Egyptians will vote on May 26-27 in a presidential election that Abdel Fattah al-Sisi is expected to win easily, meaning the former army chief who deposed Islamist President Mohamed Mursi could be sworn in as head of state by early June.
Widely seen as Egypt’s de facto leader since he deposed Mursi after mass protests against his rule, Sisi enjoys backing from supporters who see him as Egypt’s saviour. But he is viewed by the Islamist opposition as the mastermind of a coup that ignited the worst internal strife in Egypt’s modern history.
It will be the second time Egyptians have voted in a presidential election in less than two years. But in contrast to
the 2012 vote won by Mursi, this election follows a fierce government crackdown on dissent that has included both Islamists and secular-minded democracy activists.
The Brotherhood, Egypt’s best organized political party until last year, has been banned and driven underground.
So far, the only other candidate is leftist politician Hamdeen Sabahi, who came third in the 2012 election that was contested by more than a dozen politicians from across the political spectrum.
With Sisi expected to win comfortably, the vote is not likely to go to a second round.
The result of the first round will be announced no later than June 5, the organizing committee said at a news conference to outline the timeline for the voting.
Sisi stepped down as defense minister and army chief in order to announce his candidacy last Wednesday. He has been lionized by state- and privately-run media that are overwhelmingly loyal to the army-backed government.
A Sisi victory will mark a return to the days when Egypt’s presidency was held by men from the military – a pattern briefly
interrupted during Mursi’s one year in office.
Parliamentary elections are expected to follow the presidential vote, though a date has yet to be set.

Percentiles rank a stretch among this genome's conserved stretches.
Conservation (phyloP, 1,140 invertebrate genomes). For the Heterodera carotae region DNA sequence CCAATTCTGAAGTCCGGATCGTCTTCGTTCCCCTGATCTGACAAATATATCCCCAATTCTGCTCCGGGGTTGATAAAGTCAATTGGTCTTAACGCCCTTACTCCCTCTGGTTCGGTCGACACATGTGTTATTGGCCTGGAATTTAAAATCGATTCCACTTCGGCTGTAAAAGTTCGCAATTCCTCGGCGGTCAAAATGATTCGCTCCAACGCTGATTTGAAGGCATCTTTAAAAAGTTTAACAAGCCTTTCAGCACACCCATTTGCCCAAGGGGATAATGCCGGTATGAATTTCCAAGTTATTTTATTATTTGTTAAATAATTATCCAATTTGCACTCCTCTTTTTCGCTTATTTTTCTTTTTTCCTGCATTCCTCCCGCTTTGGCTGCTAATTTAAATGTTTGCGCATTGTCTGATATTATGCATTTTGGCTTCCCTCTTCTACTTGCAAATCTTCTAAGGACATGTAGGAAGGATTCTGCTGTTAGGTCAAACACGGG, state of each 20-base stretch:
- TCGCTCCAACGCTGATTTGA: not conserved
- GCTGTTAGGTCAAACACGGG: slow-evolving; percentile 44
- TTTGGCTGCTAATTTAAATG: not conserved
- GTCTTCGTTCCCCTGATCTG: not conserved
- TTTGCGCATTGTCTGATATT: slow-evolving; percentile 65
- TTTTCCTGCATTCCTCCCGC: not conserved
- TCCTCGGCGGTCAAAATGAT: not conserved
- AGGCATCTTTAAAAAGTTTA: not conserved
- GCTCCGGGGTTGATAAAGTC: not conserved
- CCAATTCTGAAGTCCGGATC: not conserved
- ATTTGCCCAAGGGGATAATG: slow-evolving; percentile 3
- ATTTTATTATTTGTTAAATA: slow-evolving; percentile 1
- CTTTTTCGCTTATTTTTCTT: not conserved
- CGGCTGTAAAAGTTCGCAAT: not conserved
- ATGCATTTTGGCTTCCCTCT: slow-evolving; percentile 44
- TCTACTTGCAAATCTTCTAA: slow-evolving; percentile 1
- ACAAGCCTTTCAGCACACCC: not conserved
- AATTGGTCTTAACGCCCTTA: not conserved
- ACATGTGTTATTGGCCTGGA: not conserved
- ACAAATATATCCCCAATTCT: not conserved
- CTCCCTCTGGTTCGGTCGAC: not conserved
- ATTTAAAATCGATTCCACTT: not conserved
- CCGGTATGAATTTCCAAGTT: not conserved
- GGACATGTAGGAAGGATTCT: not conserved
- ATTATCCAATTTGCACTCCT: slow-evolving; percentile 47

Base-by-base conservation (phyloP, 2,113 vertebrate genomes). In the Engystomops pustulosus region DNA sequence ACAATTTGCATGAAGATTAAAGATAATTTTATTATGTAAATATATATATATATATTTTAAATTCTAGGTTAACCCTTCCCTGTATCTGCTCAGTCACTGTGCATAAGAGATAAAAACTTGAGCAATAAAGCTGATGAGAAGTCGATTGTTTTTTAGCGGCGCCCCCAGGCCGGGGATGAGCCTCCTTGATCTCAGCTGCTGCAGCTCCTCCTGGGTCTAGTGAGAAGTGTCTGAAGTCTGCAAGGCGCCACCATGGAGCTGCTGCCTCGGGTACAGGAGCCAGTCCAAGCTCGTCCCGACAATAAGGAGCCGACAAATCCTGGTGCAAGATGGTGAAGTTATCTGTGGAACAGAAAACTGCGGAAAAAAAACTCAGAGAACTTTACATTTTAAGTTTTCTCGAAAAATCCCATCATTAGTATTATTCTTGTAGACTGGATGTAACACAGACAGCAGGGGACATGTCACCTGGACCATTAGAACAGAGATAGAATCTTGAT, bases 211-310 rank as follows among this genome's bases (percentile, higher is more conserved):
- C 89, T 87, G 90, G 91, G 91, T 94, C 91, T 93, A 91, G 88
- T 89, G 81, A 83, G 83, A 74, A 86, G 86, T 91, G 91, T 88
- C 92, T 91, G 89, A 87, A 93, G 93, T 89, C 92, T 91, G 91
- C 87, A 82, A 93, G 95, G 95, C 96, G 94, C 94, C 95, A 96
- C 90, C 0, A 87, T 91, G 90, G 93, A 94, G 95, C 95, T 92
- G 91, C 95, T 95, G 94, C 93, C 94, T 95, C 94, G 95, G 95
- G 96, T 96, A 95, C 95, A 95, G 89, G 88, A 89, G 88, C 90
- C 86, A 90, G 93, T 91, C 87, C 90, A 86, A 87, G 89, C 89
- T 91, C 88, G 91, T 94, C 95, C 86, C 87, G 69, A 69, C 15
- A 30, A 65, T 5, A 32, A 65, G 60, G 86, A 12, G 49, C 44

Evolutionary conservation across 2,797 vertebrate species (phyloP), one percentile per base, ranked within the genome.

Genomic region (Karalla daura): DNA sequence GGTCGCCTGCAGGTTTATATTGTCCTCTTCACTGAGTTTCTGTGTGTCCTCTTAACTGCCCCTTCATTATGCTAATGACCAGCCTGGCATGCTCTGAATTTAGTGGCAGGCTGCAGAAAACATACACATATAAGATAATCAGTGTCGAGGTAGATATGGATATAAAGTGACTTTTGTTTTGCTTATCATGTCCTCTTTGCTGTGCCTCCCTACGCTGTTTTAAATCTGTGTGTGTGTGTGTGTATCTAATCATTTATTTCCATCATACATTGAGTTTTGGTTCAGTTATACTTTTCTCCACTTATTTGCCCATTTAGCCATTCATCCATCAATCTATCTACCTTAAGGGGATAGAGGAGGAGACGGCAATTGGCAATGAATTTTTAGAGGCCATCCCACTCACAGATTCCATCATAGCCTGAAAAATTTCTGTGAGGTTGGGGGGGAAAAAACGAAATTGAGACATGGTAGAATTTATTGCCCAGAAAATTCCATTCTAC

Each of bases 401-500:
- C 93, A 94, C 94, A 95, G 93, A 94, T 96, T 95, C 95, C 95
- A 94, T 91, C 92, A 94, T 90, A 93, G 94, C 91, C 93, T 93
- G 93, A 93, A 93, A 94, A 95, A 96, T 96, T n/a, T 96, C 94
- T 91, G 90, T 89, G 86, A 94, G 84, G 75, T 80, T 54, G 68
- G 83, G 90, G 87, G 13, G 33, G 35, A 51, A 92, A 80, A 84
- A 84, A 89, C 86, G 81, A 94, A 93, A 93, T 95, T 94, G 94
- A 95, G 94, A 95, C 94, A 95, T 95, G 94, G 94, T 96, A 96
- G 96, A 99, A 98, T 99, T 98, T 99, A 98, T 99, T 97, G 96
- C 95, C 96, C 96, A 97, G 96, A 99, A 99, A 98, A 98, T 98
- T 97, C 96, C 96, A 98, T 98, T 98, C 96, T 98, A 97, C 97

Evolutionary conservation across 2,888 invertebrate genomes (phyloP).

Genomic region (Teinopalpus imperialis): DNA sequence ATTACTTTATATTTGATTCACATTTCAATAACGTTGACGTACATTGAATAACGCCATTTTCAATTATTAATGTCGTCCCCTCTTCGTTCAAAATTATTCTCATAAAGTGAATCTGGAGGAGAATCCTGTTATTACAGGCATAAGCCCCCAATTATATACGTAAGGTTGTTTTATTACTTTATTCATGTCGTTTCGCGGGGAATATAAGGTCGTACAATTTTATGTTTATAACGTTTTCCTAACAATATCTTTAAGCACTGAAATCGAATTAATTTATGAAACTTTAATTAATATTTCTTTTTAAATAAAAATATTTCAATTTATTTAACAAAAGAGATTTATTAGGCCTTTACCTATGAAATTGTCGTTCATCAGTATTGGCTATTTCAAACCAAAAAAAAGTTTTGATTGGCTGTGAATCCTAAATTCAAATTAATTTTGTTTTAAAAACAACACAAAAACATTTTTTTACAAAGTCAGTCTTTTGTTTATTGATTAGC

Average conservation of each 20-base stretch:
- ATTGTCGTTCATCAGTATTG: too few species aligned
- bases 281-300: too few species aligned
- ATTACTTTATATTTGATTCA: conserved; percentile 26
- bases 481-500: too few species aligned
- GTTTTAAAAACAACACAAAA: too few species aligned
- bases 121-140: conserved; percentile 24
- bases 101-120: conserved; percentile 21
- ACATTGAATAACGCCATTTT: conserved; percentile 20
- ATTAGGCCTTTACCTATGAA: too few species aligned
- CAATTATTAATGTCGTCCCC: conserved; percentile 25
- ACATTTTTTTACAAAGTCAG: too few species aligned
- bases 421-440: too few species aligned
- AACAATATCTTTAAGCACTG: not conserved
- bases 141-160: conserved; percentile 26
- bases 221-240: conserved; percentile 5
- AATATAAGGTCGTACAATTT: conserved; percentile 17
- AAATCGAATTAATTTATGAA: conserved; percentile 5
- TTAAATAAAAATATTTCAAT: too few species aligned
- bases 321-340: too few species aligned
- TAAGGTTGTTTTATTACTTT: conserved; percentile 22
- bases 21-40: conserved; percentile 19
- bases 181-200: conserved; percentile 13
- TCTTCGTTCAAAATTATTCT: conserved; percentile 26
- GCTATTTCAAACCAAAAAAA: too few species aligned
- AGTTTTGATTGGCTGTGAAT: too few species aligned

Egypt’s next president faces huge challenges including a reviving an economy hit by more than three years of political turmoil.
Announcing his intention to run last week, Sisi said he would tackle militant attacks that have spiraled since Mursi was toppled. In the latest violence, a soldier was killed on Sunday in an attack on the bus he was driving in the town of Al-Arish in the Sinai Peninsula.
A new figure released by the Egyptian foreign ministry on Saturday said that 496 people, 439 of them soldiers and policemen, had been killed in what it described as terrorist attacks since last summer.
At a news conference on Sunday, Interior Minister Mohamed Ibrahim screened footage of a militant confessing to attacks on the security forces.
The Brotherhood says it remains committed to peaceful activism, though the state has declared it a terrorist group.
With thousands of Brotherhood supporters in jail, protests against the military-backed government are now mostly confined to universities. One student was killed in clashes with police at the Islamic Al-Azhar University in Cairo on Sunday, state news agency MENA reported, quoting university officials.
A Reuters witness said police used tear gas and buckshot to disperse the protesters who had attempted to block traffic in the main street outside the university.
Most of the Brotherhood’s top leadership, Mursi included, have been jailed since last July. Khaled al-Azhari, a minister in the Mursi government, was on Sunday sentenced to two years in prison for sheltering another Brotherhood politician.
Mursi faces charges that include conspiring with foreign militant groups and governments against Egypt. Since Mursi was overthrown, Egypt’s relations have soured with states including Turkey and Qatar, both of which supported his administration.
At his news conference, the interior minister said a Palestinian employee of Qatar’s Al Jazeera network had taken part in a plot to leak sensitive Egyptian state documents to an Arab state during Mursi’s presidency. Ibrahim said the channel published a copy of one of the documents.
In a separate case, a Turkish citizen was sentenced to three years in prison by a court in Suez for crimes including espionage, an attempt to obtain information pertaining to national security and communicating with Brotherhood leaders, MENA reported.
Three of Al Jazeera’s journalists, one of them an Australian, are facing trial on charges of aiding members of the Muslim Brotherhood. Human rights groups have criticized the case as a violation of freedom of expression.